Updated on 09/16/2011 6:39AM

Profit by finding the 'why' behind the 'what'


ARCADIA, Calif. - Handicapping would be an easy game if every factor stood alone. Thankfully, they do not. Who wants an easy game?

In truth, most handicapping factors are interconnected, and they provide many great mysteries. It is the challenge of handicappers and horsemen to identify the interconnections, to find out the "why" behind the "what."

On occasions when a bettor recognizes an association between two factors that are not clearly related, the parimutuel advantage becomes significant. Likewise, a competent trainer can look beyond the obvious and discover why a horse did something unexpected, good or bad.

Two recent examples at Santa Anita illustrate the point. The first - a handicapping dilemma - was a bad trip, gallantly overcome by a race winner. Another was an unexpected bleeding incident - a trainer's problem - that led to a disastrous finish by an even-money favorite.

Yet the interpretations that followed Wooden Phone's victory in the San Pasqual on Jan. 5, in the first case, and Jeweled Pirate's seventh-place finish in the Survive Stakes on Jan. 2, in the second case, remain open to debate.

Wooden Phone had a wide-trip victory in the San Pasqual, a race that he was expected to win at even money. He received wide acclaim for his effort, racing four- and five-wide throughout, and grinding out a victory despite not making the lead until near the end. The facts are not in question. Wooden Phone, normally a front-runner, overcame adversity. Good for him.

Unfortunately, the San Pasqual also reveals a possible decline in form by Wooden Phone, who entered the winter meet as pro tem leader of a weak handicap division. While he deserves credit for victory, the race left several questions unresolved. Why was Wooden Phone unable to make the lead? Was it because of his slow start? Why did he break slowly? Why was he caught wide start to finish?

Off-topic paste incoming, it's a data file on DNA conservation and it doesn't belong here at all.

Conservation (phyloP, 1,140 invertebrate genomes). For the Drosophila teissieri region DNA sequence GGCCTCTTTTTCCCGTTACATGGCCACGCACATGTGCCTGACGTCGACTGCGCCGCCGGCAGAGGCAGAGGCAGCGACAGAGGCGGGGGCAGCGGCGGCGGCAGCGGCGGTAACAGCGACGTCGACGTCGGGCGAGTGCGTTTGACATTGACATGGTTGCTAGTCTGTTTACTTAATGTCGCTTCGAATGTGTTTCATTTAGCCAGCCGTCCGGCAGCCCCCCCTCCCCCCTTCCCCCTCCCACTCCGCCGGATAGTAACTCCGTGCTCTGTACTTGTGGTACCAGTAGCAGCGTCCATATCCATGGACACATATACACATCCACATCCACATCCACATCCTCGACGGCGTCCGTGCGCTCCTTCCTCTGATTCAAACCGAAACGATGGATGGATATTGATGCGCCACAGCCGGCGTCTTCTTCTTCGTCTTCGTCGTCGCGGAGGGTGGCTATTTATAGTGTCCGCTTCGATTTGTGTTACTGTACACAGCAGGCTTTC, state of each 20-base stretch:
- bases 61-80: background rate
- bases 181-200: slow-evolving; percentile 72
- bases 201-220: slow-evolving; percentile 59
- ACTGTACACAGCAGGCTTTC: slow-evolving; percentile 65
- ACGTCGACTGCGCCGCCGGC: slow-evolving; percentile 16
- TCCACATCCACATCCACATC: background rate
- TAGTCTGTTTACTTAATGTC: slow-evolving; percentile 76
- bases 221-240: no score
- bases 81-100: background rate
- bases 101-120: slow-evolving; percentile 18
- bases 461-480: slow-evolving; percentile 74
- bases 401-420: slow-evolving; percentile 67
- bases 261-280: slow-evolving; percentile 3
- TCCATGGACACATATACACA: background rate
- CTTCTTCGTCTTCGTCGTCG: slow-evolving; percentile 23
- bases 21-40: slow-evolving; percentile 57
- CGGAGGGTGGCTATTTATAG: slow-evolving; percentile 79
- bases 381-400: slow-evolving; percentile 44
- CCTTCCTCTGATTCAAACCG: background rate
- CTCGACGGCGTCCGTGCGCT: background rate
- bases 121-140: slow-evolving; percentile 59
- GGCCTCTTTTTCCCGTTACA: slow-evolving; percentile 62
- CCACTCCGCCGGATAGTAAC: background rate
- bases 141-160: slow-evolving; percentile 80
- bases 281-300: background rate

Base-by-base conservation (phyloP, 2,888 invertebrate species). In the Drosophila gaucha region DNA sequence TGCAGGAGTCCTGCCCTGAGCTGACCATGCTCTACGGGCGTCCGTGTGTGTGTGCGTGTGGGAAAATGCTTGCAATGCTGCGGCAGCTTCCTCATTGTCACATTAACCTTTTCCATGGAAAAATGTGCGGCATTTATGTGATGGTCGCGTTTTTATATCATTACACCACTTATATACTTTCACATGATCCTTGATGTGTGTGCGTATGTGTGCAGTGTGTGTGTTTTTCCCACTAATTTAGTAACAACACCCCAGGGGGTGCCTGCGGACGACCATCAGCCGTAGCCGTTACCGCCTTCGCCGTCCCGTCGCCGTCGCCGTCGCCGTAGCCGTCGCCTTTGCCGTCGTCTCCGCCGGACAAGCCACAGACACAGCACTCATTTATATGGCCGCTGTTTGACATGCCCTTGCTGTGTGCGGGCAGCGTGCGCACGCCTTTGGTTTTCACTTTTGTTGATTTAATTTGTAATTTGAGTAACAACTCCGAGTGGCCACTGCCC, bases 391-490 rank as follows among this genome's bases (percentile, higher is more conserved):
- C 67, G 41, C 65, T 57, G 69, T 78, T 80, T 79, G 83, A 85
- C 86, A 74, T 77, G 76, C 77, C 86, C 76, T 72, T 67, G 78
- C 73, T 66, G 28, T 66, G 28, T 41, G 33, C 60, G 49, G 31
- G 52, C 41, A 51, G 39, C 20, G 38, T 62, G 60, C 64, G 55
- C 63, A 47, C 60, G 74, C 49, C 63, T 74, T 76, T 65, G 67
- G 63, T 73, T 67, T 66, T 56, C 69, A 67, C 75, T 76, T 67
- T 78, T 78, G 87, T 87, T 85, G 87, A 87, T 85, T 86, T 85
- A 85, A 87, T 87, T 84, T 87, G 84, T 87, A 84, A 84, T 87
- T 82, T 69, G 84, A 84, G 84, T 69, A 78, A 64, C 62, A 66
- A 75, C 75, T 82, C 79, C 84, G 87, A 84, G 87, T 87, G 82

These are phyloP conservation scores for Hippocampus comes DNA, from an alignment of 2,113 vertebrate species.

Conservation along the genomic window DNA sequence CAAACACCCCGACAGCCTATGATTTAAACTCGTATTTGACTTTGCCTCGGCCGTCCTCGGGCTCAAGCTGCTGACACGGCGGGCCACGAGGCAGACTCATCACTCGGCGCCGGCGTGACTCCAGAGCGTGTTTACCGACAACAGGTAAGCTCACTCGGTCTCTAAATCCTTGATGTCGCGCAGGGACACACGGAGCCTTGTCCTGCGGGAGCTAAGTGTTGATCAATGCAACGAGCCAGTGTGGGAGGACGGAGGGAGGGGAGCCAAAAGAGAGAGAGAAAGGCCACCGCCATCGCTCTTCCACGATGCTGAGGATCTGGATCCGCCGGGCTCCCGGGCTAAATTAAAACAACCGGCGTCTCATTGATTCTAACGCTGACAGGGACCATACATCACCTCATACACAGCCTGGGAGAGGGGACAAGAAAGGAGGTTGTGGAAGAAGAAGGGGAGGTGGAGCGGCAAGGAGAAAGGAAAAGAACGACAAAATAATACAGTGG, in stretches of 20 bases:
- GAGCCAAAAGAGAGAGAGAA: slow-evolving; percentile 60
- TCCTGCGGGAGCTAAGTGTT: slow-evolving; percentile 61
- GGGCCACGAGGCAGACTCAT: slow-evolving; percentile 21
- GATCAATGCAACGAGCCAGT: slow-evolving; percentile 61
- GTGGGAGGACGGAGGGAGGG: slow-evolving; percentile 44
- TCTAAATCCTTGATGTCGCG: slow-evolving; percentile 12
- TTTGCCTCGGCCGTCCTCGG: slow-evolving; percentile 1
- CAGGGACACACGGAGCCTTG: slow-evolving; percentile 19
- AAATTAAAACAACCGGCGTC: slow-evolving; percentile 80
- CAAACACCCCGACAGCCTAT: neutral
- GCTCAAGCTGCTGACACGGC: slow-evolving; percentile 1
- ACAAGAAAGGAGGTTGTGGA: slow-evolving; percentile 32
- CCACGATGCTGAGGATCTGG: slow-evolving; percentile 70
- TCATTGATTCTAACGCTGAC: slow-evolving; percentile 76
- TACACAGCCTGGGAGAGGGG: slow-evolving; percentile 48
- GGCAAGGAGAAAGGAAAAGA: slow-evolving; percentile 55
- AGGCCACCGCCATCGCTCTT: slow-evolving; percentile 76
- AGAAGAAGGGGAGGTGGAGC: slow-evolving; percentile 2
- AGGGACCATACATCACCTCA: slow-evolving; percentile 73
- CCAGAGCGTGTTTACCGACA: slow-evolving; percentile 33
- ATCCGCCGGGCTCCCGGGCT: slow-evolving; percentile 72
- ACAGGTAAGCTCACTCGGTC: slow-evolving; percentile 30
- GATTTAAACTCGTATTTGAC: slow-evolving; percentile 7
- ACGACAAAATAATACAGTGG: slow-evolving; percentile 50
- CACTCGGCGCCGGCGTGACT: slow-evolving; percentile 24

Superficially, one might excuse the entire debacle. Wooden Phone did break poorly, and three rivals inside him were intent on showing speed. That left Wooden Phone in the proverbial parking lot. However, he cannot be summarily excused for the blanket-finish victory. A year ago, Wooden Phone would have run away from the field despite the slow start. A year ago, Wooden Phone was a better horse.

Pace-figure analysis regularly uncovers signs of imminent form decline, and Wooden Phone's pace figures this season suggest he is a shadow of his former self. When he strung together three huge efforts against Tiznow last winter, Wooden Phone's Quirin-style pace figures (generated by Tom Brohamer) were Grade 1 caliber (114, 118, and 118). In two wins this year, Wooden Phone's pace figures (106, 105) have not reached Grade 3 caliber.

What's it mean? Only this: Wooden Phone appears headed downhill, and the honest gelding will be badly underlaid when he starts next, on Feb. 3 in the Grade 2 San Antonio Handicap. Of course, that's only one interpretation.

Jeweled Pirae: Excuse her defeat

Vulnerable favorites consistently provide some of the best wagering opportunities in racing for creative bettors willing to take a stand against a short price. Still, the California-bred filly Jeweled Pirate appeared to have much in her favor when she started as the even-money favorite Jan. 2 in the Survive Stakes.

However, the Racing Form headline foretold the issue: "Jeweled Pirate must quickly adapt to change."

Switching from a series of grass races to dirt, a surface she had not raced on in six starts, Jeweled Pirate started at a short price against a field she appeared to have outclassed. The fact that the meet's most severe main track speed bias emerged Jan. 2 did not help her chances, but there was another underlying reason for her floundering seventh-place finish: Jeweled Pirate bled.

It happens. The question is, why? Her trainer, Ray Bell, has a pretty good idea why. He believes Jeweled Pirate bled because she was racing on a surface on which she is less effective. "Maybe she's got to put that little extra into it," he said. "So we'll get her back to a surface and distance she likes."

Jeweled Pirate bled, then, because she was scrambling trying to keep up in a fast-pace dirt sprint. It is one thing to win on dirt against allowance or maiden foes, as Jeweled Pirate had done, but her foes in the Survive were tougher. If Bell is correct, if Jeweled Pirate bled because of the surface, then she can be forgiven. And when she starts next, on March 17 in the Irish O'Brien Stakes at 6 1/2 furlongs on turf, she may be a deserving favorite once again.